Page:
Back in July there was a fair bit of media chatter that Prime Minister Vladimir Putin would attempt to use the scandal surrounding the unmasking of 10 Russian agents in the United States to reshape the intelligence services (see the Power Vertical's coverage here
Specifically, the reports -- which were based on unidentified intelligence sources -- suggested that the Foreign Intelligence Service (SVR) would be swallowed by the Federal Security Service (FSB). Such a move, which insiders say has long been on Putin's wish list, would essentially recreate a monolith Russian spy agency reminiscent of the old Soviet KGB -- reversing one of the landmark reforms of the early 1990s.
Putin himself fed this narrative when he suggested that the unmasking of the Russian spies "was the result of betrayal."
Apparently, Putin's comment was more than just the usual hyperbole. When news this week that a man identified as Colonel Shcherbakov, who ran Russia's deep-cover espionage operations in the United States, was responsible for unmasking the spy ring to American officials -- and has since defected.
It was a major intelligence coup for Washington. But as Leonid Belekhov, deputy editor-in-chief of the weekly "Sovershenno sekretno" notes in an interview with RFE/RL's Russian Service
, it also gives Putin the opening he has been waiting for:
In addition to removing [SVR director Mikhail] Fradkov from his post and replacing him with either [Kremlin Chief of Staff Sergei] Naryshkin, or possibly somebody else, and then re-establish the FSB's Foreign Intelligence Service -- a long-cherished dream of [Security Council Secretary Nikolai] Patrushev and [FSB director Aleksandr] Bortnikov.
The daily "Kommersant
," which broke the story of the Shcherbakov defection on Thursday, makes a similar prediction:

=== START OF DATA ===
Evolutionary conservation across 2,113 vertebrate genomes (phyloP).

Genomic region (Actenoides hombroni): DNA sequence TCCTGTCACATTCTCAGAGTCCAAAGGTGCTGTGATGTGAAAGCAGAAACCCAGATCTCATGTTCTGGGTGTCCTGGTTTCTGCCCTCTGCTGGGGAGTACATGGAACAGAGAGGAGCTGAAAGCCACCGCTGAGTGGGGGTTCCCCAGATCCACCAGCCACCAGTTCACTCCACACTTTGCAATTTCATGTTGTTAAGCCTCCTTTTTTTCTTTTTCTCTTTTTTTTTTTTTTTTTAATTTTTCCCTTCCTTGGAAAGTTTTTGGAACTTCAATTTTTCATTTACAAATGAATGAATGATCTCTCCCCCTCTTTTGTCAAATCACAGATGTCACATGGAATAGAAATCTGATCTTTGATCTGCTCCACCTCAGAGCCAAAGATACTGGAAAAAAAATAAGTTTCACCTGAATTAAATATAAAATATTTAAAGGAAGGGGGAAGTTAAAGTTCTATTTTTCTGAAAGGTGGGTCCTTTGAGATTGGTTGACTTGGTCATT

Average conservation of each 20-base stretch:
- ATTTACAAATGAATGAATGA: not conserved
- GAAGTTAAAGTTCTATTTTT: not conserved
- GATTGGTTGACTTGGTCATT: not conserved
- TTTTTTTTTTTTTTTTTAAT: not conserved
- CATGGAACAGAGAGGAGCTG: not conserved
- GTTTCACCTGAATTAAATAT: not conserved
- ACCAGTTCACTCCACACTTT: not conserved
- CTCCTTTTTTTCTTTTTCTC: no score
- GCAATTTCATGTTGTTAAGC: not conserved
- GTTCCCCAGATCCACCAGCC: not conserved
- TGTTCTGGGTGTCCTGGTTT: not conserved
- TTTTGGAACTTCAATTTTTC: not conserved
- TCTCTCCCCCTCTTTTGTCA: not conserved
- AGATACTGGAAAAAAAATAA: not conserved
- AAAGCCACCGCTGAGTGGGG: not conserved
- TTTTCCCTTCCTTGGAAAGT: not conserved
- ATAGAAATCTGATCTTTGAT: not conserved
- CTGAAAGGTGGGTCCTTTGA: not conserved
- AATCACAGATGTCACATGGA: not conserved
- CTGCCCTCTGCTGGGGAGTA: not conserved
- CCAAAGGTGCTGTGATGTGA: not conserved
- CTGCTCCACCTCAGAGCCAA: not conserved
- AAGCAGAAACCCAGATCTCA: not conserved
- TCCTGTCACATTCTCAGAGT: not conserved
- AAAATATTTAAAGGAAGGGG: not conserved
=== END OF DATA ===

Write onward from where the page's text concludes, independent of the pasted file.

The investigation into the SVR's failure, which a number of Russian law-enforcement agencies are contributing to, has been called unprecedented. 'It's a big deal that will result in a lot of heads rolling,' a source familiar with the investigation told Kommersant. According to the source, talk has been revived that the SVR should be reformed and put back under the roof of the main intelligence agencies, from which it was removed by President Boris Yeltsin in the 1990s. 'Everybody is criticizing the removal of the SVR from the KGB structure. The most active supporter of changing things back is Security Council Secretary Nikolai Patrushev.
The "Kommersant" report by journalists Vladimir Solovyov and Vladislav Trifonov was based on information leaked by officials in the Russian intelligence community -- something that doesn't happen by accident
And as if on cue, as soon at the story hit the streets lawmakers in the State Duma began calling for Fradkov's resignation
and for the creation of a parliamentary commission to investigate how the SVR failed to uncover Shcherbakov.
We will no doubt be hearing much more about this in the weeks and months ahead.
-- Brian Whitmore